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Tate Turbine Hall and Whitechapel • Richard Tuttle ‘I don’t know...’!

Art works placed in an art gallery invite us to understand their place within an art historical  context. What are it’s references? What is the artist adding or subtracting from the conversation? What does the art work do to open or close our eyes or minds? - our mindseye?

Why War?

A mixed exhibition of a dozen artists and pupils from Griffin Primary School, Wandsworth was held during August at the Freud Museum in London. The aim of the exhibition was to reintroduce to the public a conversation between Einstein and Freud “Why War?” which took place in 1931 - 1932. At the time of the conversation the world was plunging into economic collapse, Europe was still recovering from WW1 and Hitler’s National Socialism (Nazism) in Germany was consolidating.

Bill Pashley d: 2014 @ 80

Bill Pashley loved making clothes for opera singers, but also specialised in making wedding dresses for the rich and famous Public Domain

by Paul Bailey

Victor Burgin 'A Sense of Place'

Victor Burgin 'A Sense of Place' 

Ambika P3, University of Westminster,
35 Marylebone Road, London NW1 5LS

Keep Henry Moore's “Draped Seated Woman” ('Flo') in public ownership

Displacement
Lost heritage
Social and Humanitarian aspects
Unifying Cultural elements
Site + theme specific considerations

"Underground Maps" by Maxwell Roberts

Had Harry Beck, the creator of the original iconic Tube Map, been a psychologist at the University of Essex then this exhibition shows the range of work he would have created. Maxwell Roberts has pushed the boundaries of the diagrammatic mapping from the rules set by tools of the trade at the time, a draughting board with a T-square and 45% set-square, and change the rules not just by angles but by lines being curved and also wavy.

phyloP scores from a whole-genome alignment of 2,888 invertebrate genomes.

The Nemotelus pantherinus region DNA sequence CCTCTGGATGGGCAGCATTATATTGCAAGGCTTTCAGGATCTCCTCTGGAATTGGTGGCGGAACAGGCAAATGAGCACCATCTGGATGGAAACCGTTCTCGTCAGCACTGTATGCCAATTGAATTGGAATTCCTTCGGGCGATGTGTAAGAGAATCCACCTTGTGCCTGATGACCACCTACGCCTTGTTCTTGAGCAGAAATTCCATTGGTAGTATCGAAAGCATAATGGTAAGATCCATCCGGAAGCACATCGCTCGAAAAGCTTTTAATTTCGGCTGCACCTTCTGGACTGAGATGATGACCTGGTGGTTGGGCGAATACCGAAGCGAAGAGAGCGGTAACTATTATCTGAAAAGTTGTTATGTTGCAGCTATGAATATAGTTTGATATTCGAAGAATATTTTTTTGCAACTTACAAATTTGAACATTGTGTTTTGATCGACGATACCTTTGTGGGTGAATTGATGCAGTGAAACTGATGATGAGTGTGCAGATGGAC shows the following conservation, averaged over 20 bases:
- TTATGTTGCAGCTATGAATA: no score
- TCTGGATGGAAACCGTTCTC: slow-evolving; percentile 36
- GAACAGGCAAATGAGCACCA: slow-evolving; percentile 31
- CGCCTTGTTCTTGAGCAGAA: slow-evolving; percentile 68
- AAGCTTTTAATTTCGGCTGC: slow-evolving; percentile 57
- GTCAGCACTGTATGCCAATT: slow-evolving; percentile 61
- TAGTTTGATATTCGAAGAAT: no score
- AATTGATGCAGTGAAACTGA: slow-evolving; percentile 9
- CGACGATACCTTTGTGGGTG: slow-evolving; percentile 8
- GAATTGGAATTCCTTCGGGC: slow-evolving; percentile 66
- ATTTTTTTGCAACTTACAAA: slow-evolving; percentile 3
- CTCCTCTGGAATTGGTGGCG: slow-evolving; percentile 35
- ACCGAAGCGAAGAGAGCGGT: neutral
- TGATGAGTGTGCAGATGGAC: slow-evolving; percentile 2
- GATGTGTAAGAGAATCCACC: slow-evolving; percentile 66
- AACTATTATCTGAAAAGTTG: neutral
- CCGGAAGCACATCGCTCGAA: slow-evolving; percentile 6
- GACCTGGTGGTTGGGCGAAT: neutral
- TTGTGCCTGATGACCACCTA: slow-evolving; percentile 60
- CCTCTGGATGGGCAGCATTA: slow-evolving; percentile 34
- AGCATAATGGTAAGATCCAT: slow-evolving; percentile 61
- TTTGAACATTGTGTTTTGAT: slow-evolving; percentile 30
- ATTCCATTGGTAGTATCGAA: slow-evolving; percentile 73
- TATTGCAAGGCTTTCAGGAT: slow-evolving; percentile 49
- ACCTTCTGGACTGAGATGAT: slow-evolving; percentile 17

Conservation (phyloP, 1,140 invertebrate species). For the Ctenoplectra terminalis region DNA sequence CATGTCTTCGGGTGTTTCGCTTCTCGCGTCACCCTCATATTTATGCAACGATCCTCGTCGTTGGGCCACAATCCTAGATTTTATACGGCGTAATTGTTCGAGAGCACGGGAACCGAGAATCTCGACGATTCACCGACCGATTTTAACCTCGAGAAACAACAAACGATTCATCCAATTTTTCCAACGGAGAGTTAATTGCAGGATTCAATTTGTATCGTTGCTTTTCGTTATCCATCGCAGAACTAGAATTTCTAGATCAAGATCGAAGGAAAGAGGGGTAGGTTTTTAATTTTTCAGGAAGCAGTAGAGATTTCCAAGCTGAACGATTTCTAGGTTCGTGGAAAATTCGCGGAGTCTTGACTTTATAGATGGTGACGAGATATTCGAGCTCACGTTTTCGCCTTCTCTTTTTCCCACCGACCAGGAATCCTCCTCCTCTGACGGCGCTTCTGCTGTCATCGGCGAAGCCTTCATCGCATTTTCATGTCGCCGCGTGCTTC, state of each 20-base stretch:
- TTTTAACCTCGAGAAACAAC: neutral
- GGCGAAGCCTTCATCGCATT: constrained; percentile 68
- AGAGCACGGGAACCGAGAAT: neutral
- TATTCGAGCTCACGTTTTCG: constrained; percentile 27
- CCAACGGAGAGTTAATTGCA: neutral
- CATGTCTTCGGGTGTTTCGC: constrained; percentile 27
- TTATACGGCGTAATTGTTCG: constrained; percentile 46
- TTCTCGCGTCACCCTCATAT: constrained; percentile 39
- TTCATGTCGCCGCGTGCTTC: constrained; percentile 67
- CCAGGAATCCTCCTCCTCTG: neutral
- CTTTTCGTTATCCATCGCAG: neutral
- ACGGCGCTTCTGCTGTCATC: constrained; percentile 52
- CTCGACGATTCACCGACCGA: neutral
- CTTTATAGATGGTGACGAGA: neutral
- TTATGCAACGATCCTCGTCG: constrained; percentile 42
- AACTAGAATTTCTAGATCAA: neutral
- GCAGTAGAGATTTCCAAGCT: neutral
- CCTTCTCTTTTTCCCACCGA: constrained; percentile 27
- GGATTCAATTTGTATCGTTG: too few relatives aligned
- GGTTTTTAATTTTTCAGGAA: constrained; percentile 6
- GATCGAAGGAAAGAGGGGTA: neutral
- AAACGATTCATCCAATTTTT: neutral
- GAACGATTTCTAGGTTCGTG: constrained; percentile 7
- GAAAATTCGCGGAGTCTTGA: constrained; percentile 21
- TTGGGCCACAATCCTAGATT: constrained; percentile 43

David Hall "End Piece..."

16 March - 22 April 2012
Venue: Ambika P3 Galleries - University of Westminster
35 Marylebone Road, London NW1 5LS
nearest underground Baker Street (op Mme Tussaud)

The Passing of Keith New and A disappearing culture

A student, lecturer, and Fellow at The Royal College of Art and Committee member and friend to the RCA Society.

Kim James

The RCA Society were sad to hear of the death of Kim James... Kim took an active part in the Society and was a dynamic “judge” in the RCA Society and Thames & Hudson Art Book Prize (2002). That year he also had a retrospective exhibition at St Mattews Church in Bethnal Green where he had completed his first commission in 1960

Kim James FRSA MA (RCA) Msc Phd.  Born Wollaston Northants 31st July 1928 Died Northampton Hospital 16th July 2011.

Güler Ateş - "No Past Is Mine..."

No Past Is Mine, No Future: Look at Me
An exhibition and installation by Güler Ateş
1- 26 September - Leighton House, Kensington.

Lord Frederic Leighton's former home and studio is an example of Victorian opulence, fashionable exoticism, and the industrial dynamic of 19th Century trading. It is a reminder of the British Empire's ability to absorb outside influences, manufacture them as its own, then export and capitalise upon them world-wide. An environment which underlines a history of universal hegemony and cultural hybrids.

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